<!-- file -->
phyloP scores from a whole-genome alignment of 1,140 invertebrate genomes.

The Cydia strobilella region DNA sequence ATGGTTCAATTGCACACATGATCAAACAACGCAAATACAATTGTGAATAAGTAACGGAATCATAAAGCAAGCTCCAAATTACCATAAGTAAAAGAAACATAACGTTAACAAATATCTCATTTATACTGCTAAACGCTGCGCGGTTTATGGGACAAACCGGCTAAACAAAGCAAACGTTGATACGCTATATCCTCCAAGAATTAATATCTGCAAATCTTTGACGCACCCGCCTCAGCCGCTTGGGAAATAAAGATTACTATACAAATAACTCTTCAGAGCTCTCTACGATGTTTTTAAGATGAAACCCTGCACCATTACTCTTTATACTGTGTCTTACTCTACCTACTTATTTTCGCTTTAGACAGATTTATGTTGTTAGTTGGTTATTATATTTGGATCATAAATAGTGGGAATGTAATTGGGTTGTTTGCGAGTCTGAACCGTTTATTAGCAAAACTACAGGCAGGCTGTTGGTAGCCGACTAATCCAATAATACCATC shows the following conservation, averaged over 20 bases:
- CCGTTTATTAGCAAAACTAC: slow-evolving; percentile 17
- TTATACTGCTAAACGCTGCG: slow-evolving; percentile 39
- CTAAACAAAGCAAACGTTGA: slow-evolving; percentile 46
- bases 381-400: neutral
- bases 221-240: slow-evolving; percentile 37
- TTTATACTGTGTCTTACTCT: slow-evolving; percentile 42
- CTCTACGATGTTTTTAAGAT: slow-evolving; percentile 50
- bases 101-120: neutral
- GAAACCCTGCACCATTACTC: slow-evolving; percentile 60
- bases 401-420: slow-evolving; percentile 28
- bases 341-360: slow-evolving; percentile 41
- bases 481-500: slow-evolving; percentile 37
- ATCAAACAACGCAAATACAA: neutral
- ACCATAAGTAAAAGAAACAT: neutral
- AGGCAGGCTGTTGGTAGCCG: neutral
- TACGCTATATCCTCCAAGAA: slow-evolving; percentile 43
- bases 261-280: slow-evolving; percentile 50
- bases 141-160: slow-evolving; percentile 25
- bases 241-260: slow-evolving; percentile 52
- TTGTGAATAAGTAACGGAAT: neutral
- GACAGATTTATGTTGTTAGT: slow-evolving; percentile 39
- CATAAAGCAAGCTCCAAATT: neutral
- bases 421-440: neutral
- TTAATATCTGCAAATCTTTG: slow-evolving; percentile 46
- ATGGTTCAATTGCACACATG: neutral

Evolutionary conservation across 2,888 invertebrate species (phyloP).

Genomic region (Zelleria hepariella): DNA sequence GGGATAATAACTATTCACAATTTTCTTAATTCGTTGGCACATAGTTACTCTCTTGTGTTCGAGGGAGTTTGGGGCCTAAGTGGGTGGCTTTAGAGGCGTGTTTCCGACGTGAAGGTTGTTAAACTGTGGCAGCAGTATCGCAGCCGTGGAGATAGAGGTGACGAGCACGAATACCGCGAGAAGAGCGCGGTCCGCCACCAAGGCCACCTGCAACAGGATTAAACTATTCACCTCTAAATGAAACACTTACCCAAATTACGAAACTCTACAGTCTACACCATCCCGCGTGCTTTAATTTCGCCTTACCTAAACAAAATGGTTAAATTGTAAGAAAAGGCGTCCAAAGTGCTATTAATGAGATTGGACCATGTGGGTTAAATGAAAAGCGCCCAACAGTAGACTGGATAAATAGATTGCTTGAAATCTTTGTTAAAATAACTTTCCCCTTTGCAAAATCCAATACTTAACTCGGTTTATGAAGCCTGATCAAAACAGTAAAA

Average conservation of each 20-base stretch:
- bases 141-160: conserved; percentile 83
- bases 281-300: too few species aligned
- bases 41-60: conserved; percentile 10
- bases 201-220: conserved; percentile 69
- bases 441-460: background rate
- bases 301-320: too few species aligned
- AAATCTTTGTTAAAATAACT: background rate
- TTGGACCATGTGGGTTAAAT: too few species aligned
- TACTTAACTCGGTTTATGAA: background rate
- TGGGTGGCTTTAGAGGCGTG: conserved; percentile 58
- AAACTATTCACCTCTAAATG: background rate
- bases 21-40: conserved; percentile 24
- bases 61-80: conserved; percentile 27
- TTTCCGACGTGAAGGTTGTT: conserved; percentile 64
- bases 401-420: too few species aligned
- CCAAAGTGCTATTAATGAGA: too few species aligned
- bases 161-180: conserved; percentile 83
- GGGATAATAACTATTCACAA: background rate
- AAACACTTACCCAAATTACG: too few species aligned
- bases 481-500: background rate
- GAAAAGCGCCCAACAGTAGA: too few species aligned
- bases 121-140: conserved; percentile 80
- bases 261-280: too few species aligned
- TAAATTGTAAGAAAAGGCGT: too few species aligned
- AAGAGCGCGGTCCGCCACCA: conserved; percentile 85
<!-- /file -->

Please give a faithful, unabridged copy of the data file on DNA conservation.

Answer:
phyloP scores from a whole-genome alignment of 1,140 invertebrate genomes.

The Cydia strobilella region DNA sequence ATGGTTCAATTGCACACATGATCAAACAACGCAAATACAATTGTGAATAAGTAACGGAATCATAAAGCAAGCTCCAAATTACCATAAGTAAAAGAAACATAACGTTAACAAATATCTCATTTATACTGCTAAACGCTGCGCGGTTTATGGGACAAACCGGCTAAACAAAGCAAACGTTGATACGCTATATCCTCCAAGAATTAATATCTGCAAATCTTTGACGCACCCGCCTCAGCCGCTTGGGAAATAAAGATTACTATACAAATAACTCTTCAGAGCTCTCTACGATGTTTTTAAGATGAAACCCTGCACCATTACTCTTTATACTGTGTCTTACTCTACCTACTTATTTTCGCTTTAGACAGATTTATGTTGTTAGTTGGTTATTATATTTGGATCATAAATAGTGGGAATGTAATTGGGTTGTTTGCGAGTCTGAACCGTTTATTAGCAAAACTACAGGCAGGCTGTTGGTAGCCGACTAATCCAATAATACCATC shows the following conservation, averaged over 20 bases:
- CCGTTTATTAGCAAAACTAC: slow-evolving; percentile 17
- TTATACTGCTAAACGCTGCG: slow-evolving; percentile 39
- CTAAACAAAGCAAACGTTGA: slow-evolving; percentile 46
- bases 381-400: neutral
- bases 221-240: slow-evolving; percentile 37
- TTTATACTGTGTCTTACTCT: slow-evolving; percentile 42
- CTCTACGATGTTTTTAAGAT: slow-evolving; percentile 50
- bases 101-120: neutral
- GAAACCCTGCACCATTACTC: slow-evolving; percentile 60
- bases 401-420: slow-evolving; percentile 28
- bases 341-360: slow-evolving; percentile 41
- bases 481-500: slow-evolving; percentile 37
- ATCAAACAACGCAAATACAA: neutral
- ACCATAAGTAAAAGAAACAT: neutral
- AGGCAGGCTGTTGGTAGCCG: neutral
- TACGCTATATCCTCCAAGAA: slow-evolving; percentile 43
- bases 261-280: slow-evolving; percentile 50
- bases 141-160: slow-evolving; percentile 25
- bases 241-260: slow-evolving; percentile 52
- TTGTGAATAAGTAACGGAAT: neutral
- GACAGATTTATGTTGTTAGT: slow-evolving; percentile 39
- CATAAAGCAAGCTCCAAATT: neutral
- bases 421-440: neutral
- TTAATATCTGCAAATCTTTG: slow-evolving; percentile 46
- ATGGTTCAATTGCACACATG: neutral

Evolutionary conservation across 2,888 invertebrate species (phyloP).

Genomic region (Zelleria hepariella): DNA sequence GGGATAATAACTATTCACAATTTTCTTAATTCGTTGGCACATAGTTACTCTCTTGTGTTCGAGGGAGTTTGGGGCCTAAGTGGGTGGCTTTAGAGGCGTGTTTCCGACGTGAAGGTTGTTAAACTGTGGCAGCAGTATCGCAGCCGTGGAGATAGAGGTGACGAGCACGAATACCGCGAGAAGAGCGCGGTCCGCCACCAAGGCCACCTGCAACAGGATTAAACTATTCACCTCTAAATGAAACACTTACCCAAATTACGAAACTCTACAGTCTACACCATCCCGCGTGCTTTAATTTCGCCTTACCTAAACAAAATGGTTAAATTGTAAGAAAAGGCGTCCAAAGTGCTATTAATGAGATTGGACCATGTGGGTTAAATGAAAAGCGCCCAACAGTAGACTGGATAAATAGATTGCTTGAAATCTTTGTTAAAATAACTTTCCCCTTTGCAAAATCCAATACTTAACTCGGTTTATGAAGCCTGATCAAAACAGTAAAA

Average conservation of each 20-base stretch:
- bases 141-160: conserved; percentile 83
- bases 281-300: too few species aligned
- bases 41-60: conserved; percentile 10
- bases 201-220: conserved; percentile 69
- bases 441-460: background rate
- bases 301-320: too few species aligned
- AAATCTTTGTTAAAATAACT: background rate
- TTGGACCATGTGGGTTAAAT: too few species aligned
- TACTTAACTCGGTTTATGAA: background rate
- TGGGTGGCTTTAGAGGCGTG: conserved; percentile 58
- AAACTATTCACCTCTAAATG: background rate
- bases 21-40: conserved; percentile 24
- bases 61-80: conserved; percentile 27
- TTTCCGACGTGAAGGTTGTT: conserved; percentile 64
- bases 401-420: too few species aligned
- CCAAAGTGCTATTAATGAGA: too few species aligned
- bases 161-180: conserved; percentile 83
- GGGATAATAACTATTCACAA: background rate
- AAACACTTACCCAAATTACG: too few species aligned
- bases 481-500: background rate
- GAAAAGCGCCCAACAGTAGA: too few species aligned
- bases 121-140: conserved; percentile 80
- bases 261-280: too few species aligned
- TAAATTGTAAGAAAAGGCGT: too few species aligned
- AAGAGCGCGGTCCGCCACCA: conserved; percentile 85